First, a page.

Blood culture sensitivity in neonates is poor but is the ?Gold Standard? for the diagnosis of sepsis. Universal genotyping of pathogen genomic sequences using High Resolution Melt (U-HRM) provides a simple, low cost, rapid, and modern alternative to blood culture testing. By measuring the fluorescence of an intercalating dye as PCR-amplified pathogen DNA fragments are heated and disassociate, sequence defined melt curves are generated with single-nucleotide resolution in a closed-tube reaction. We have advanced U- HRM into a digital PCR format (U-dHRM), where DNA sequences that are present in mixtures are individually amplified and identified as is needed for polymicrobial infections. We have also established unique signature melt curves for 37 bacterial species that commonly infect older children and adults and automatically identify them using machine learning technology. With the goal of creating an accurate and valid test for the timely diagnosis of neonatal sepsis, we will advance this technology to identify unique fungal, viral, and bacterial HRM signatures along with antibiotic resistance genes with an accuracy of 99-100% on minimal blood volume (1mL).
Our aims are:
Aim 1. Optimize and assess the U-dHRM platform for neonatal bacteremia diagnosis by expand our bacterial database (13 additional bacteria) to detect causes of >99% of neonatal bacterial infections, expand our antibiotic resistance gene database to include five clinically actionable genes, and assessing the performance of the system for bacteremia diagnosis in mock and clinical whole blood samples;
Aim 2. Advance the U-dHRM platform for simultaneous detection of fungal and viral pathogens by upgrading our optical system to enable expansion to fungal and viral detection in a high-throughput format, multiplexing the assay to expand to viral and fungal pathogens causing >99% non-bacterial infections, and conducting analytical validation of the multiplexed platform using mock whole blood samples;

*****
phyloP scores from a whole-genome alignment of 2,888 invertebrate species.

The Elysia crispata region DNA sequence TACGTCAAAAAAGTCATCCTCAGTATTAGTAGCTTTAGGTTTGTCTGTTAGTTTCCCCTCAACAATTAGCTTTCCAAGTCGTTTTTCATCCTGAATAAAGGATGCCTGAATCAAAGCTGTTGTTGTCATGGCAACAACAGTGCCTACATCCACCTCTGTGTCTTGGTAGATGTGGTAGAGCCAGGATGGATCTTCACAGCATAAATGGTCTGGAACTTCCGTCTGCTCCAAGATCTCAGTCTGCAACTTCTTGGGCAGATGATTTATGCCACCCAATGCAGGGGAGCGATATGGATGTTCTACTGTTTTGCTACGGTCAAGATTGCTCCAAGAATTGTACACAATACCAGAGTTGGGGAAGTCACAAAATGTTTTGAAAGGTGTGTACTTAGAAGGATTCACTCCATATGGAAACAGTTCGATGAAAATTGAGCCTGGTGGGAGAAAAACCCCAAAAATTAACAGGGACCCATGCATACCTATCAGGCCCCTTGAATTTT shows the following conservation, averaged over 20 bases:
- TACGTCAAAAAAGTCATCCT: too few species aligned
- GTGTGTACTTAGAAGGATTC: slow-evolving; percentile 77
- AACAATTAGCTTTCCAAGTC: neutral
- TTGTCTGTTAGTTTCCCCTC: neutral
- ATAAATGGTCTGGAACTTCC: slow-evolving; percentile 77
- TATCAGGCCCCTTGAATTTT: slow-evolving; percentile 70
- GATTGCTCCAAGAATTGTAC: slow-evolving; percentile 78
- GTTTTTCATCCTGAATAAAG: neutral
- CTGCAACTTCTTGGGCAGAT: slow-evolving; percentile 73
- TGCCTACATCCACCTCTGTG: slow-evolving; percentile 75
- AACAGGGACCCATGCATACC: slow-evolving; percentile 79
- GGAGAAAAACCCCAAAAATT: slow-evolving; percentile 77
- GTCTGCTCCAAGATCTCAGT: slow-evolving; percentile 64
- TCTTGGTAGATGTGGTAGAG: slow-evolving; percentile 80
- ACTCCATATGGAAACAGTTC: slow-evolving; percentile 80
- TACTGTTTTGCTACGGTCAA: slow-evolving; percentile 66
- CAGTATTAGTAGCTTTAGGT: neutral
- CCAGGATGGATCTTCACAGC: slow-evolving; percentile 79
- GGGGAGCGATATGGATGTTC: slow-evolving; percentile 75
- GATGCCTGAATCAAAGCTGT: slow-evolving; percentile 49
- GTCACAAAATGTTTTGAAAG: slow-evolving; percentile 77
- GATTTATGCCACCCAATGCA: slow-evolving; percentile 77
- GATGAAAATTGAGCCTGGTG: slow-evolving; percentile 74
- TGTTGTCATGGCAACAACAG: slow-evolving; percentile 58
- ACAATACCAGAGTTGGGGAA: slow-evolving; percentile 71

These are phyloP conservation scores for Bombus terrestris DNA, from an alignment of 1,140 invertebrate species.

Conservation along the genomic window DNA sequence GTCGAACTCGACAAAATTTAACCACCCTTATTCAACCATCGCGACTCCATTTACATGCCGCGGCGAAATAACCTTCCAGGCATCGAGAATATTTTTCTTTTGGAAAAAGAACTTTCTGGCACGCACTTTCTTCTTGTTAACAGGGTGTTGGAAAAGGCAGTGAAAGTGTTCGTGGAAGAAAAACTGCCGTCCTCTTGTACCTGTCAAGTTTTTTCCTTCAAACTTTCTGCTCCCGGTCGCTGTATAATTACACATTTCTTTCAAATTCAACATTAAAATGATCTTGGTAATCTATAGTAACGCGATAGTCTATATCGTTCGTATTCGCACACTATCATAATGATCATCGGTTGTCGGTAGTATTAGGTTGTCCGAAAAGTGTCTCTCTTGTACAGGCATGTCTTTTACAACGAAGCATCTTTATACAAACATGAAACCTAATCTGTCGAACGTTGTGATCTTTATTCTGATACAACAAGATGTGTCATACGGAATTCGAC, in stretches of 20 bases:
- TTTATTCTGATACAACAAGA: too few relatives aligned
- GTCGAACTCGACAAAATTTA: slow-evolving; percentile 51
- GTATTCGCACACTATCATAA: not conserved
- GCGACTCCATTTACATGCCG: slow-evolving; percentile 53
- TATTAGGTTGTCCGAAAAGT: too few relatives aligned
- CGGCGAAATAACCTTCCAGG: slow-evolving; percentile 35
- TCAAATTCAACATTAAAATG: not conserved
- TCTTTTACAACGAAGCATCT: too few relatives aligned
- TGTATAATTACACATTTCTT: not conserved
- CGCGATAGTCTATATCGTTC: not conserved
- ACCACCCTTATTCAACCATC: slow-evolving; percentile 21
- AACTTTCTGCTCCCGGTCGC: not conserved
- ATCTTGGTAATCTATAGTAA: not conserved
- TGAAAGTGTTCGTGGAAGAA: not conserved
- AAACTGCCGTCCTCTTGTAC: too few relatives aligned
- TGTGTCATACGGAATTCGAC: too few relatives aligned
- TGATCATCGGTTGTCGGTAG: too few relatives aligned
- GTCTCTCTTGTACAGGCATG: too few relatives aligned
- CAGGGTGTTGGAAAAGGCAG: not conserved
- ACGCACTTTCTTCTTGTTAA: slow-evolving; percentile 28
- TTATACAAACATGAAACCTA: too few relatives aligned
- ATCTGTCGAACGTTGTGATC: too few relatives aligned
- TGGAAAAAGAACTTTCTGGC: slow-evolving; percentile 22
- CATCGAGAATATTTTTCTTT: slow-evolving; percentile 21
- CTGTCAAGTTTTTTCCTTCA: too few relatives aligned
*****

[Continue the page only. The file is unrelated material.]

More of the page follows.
and Aim 3. Advance the machine learning algorithm for detection of emerging pathogens by developing and integrating an anomaly detection algorithm for reporting emerging pathogens that are not included in our database and validating the algorithm using data generated in Aims 1 and 2. Thus, this proposal directly addresses the funding call by applying a multidisciplinary approach to overcome the biomedical challenge of rapidly diagnosis sepsis, a hidden public health disaster.

Public Health Relevance

Digital High Resolution Melting (dHRM) of DNA combined with machine learning creates unique ?fingerprints' for microbes and antibiotic resistance, allowing for faster and more precise detection and treatment of pathogen(s) causing sepsis. This project will advance and test the clinical performance of dHRM technology in the diagnosis of neonatal sepsis. Our goal is to rapidly and accurately identify pathogens and their resistance markers to facilitate accurate antimicrobial therapy, reducing antibiotic overuse in non-infected infants.

National Institute of Health (NIH)
National Institute of Allergy and Infectious Diseases (NIAID)
Research Project (R01)
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Surgery, Anesthesiology and Trauma Study Section (SAT)
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Brown, Liliana L
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University of California, San Diego
Engineering (All Types)
Schools of Arts and Sciences
La Jolla
United States
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